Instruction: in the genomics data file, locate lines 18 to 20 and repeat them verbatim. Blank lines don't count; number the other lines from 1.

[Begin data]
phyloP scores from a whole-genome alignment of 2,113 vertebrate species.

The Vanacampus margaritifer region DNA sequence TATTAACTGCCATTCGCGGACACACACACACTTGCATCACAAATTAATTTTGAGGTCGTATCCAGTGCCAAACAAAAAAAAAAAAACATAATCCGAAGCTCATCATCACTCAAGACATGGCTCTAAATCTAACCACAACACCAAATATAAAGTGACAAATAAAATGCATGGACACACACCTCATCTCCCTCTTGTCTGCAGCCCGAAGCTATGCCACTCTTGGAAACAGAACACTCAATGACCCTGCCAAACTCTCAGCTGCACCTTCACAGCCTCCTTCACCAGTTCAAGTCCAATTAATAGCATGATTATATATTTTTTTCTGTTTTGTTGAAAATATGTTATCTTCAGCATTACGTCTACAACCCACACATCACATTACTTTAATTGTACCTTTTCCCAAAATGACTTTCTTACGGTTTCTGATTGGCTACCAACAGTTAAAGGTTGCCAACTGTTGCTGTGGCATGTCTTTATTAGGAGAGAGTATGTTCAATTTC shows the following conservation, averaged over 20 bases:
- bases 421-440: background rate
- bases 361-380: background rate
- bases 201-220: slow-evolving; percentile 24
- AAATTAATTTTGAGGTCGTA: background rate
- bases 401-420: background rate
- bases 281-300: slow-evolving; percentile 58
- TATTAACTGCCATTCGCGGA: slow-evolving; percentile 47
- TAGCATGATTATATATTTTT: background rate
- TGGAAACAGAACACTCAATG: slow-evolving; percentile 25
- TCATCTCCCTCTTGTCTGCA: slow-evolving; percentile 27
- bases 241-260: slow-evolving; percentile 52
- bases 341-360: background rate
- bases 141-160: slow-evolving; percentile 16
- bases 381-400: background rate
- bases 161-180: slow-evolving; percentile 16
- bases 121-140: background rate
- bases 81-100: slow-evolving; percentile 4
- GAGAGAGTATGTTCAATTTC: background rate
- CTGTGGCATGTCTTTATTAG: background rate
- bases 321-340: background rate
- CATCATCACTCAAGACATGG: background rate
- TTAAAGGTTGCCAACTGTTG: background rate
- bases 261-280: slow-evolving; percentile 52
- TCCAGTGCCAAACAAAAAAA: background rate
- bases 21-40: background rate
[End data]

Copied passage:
- bases 121-140: background rate
- bases 81-100: slow-evolving; percentile 4
- GAGAGAGTATGTTCAATTTC: background rate